Cerebrovascular disease is a group of disorders that affect blood flow in the brain. The research is published today (Wednesday 17 August) in the online issue of Neurology, the medical journal of the American Academy of Neurology.
The study involved 700 women between the ages of 70 and 92 and living in Sweden. None of the participants had dementia at the start of the study. The researchers did some memory and thinking tests and checked whether the women took calcium supplements and repeated the tests five years later.
The results indicated that the women who took calcium supplements were twice as likely to develop dementia compared to women who did not take supplements, but only if they already had cerebrovascular disease, such as having had a stroke. Overall, 14 out of the 98 women who took supplements developed dementia. Women without a history of stroke or areas of damage to the brain associated with increased risk of dementia (known as white matter lesions) had no increased risk of dementia from taking calcium supplements.
Dr Doug Brown, Director of Research at Alzheimer’s Society said:
‘While this research does not show a direct link between calcium supplements and increased dementia risk, it does warrant further investigation. Although the study involved 700 women, only 59 went on to develop dementia and of those, only 14 were taking calcium supplements. The risk was only found in women who had history of strokes and blood flow problems and so it’s important to find out more about the role of calcium supplements for this group of people.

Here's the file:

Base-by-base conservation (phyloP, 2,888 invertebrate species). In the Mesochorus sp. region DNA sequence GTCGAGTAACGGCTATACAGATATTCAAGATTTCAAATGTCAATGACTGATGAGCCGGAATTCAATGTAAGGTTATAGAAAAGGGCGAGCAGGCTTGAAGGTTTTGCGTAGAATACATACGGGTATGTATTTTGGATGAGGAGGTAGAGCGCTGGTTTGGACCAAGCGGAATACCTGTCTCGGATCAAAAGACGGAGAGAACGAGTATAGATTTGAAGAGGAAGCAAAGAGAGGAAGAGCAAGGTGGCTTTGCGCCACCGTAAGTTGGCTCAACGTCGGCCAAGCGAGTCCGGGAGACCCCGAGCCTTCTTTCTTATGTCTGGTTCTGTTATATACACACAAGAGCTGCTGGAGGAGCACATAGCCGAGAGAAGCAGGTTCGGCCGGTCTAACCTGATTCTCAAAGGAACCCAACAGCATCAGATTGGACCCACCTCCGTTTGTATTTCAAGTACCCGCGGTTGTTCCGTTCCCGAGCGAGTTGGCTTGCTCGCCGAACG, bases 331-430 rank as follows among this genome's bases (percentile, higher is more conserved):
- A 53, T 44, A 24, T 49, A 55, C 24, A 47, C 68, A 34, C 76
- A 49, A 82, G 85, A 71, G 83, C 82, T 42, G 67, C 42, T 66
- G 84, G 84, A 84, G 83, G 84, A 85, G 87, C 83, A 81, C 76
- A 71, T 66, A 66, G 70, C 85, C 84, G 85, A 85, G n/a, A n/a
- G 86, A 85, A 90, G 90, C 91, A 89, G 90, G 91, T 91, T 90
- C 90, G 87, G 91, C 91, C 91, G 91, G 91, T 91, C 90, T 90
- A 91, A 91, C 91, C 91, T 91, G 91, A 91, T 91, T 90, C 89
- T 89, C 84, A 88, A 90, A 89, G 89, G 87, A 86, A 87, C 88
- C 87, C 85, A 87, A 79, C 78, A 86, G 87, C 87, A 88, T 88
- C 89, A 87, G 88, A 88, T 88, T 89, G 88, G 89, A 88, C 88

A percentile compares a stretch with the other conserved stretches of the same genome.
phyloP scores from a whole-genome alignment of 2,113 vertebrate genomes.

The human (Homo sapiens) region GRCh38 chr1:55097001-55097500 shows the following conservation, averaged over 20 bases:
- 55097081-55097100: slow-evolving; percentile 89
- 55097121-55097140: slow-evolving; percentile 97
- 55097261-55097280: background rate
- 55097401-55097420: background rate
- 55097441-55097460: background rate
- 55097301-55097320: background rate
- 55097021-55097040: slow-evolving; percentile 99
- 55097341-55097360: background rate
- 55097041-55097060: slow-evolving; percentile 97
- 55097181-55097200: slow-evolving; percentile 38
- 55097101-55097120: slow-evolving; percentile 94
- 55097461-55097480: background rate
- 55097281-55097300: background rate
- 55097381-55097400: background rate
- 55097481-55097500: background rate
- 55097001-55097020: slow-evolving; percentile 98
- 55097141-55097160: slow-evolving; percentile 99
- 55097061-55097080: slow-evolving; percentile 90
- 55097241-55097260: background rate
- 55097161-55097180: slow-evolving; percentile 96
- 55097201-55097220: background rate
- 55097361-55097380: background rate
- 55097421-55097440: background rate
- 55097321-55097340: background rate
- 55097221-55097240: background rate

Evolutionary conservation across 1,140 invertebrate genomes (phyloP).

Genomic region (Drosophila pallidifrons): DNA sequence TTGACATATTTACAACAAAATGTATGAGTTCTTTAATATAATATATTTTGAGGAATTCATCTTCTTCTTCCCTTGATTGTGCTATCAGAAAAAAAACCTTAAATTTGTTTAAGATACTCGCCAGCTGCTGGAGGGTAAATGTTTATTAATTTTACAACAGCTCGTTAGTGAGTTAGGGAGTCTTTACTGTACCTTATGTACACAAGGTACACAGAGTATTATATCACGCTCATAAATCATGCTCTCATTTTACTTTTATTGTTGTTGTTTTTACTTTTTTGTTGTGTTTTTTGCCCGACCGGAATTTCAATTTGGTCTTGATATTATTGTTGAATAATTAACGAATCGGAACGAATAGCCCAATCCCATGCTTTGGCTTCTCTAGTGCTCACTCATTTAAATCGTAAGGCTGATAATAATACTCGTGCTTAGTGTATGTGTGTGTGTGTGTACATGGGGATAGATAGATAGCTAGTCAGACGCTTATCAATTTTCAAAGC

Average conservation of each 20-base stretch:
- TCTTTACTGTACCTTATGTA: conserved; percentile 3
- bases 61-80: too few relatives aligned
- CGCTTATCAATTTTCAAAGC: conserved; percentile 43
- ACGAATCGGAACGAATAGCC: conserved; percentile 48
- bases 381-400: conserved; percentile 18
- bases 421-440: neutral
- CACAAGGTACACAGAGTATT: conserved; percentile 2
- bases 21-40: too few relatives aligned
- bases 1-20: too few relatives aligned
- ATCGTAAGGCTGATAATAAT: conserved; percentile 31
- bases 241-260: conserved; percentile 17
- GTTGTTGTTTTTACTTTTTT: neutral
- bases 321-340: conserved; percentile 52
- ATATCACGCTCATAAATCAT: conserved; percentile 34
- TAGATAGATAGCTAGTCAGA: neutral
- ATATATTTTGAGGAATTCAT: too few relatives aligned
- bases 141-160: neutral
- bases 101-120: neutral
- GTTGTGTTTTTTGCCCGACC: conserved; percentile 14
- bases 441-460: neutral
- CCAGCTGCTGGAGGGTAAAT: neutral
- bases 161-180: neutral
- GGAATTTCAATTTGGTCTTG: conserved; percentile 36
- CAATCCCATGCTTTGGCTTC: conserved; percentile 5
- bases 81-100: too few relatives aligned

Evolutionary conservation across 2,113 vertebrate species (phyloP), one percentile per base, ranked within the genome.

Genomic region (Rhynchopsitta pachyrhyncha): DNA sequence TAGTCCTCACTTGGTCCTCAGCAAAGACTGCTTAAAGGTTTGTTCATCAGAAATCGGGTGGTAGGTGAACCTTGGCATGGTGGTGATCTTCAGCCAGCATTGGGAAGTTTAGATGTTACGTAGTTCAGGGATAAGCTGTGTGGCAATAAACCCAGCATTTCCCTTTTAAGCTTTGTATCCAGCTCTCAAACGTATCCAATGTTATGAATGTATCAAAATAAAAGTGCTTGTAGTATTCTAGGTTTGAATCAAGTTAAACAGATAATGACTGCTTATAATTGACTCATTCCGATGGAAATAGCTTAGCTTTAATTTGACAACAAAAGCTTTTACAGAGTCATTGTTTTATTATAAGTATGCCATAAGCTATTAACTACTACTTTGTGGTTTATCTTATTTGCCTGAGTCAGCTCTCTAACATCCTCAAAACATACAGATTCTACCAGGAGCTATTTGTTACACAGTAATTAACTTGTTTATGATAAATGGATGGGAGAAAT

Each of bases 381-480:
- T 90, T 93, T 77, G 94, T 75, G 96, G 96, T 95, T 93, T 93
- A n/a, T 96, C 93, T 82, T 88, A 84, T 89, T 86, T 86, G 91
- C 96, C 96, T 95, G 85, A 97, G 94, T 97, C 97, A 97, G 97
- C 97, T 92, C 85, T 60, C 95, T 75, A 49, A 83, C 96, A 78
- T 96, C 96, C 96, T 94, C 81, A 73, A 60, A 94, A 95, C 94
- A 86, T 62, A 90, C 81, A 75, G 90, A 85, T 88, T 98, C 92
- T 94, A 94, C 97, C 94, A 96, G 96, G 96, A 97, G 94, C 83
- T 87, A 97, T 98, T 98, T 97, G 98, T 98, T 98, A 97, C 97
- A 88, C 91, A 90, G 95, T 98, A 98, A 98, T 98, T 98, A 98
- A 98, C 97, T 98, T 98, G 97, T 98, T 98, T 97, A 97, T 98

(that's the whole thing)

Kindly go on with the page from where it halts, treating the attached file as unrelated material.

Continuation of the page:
‘People should not worry about eating and drinking calcium as part of a normal, healthy balanced diet. Calcium is essential to build strong bones and teeth and also aids muscle contraction. This study looked at calcium supplements only, which have a different effect in the body to dietary calcium. If you are taking calcium supplements and are concerned, speak to your GP before making any changes to your medication.’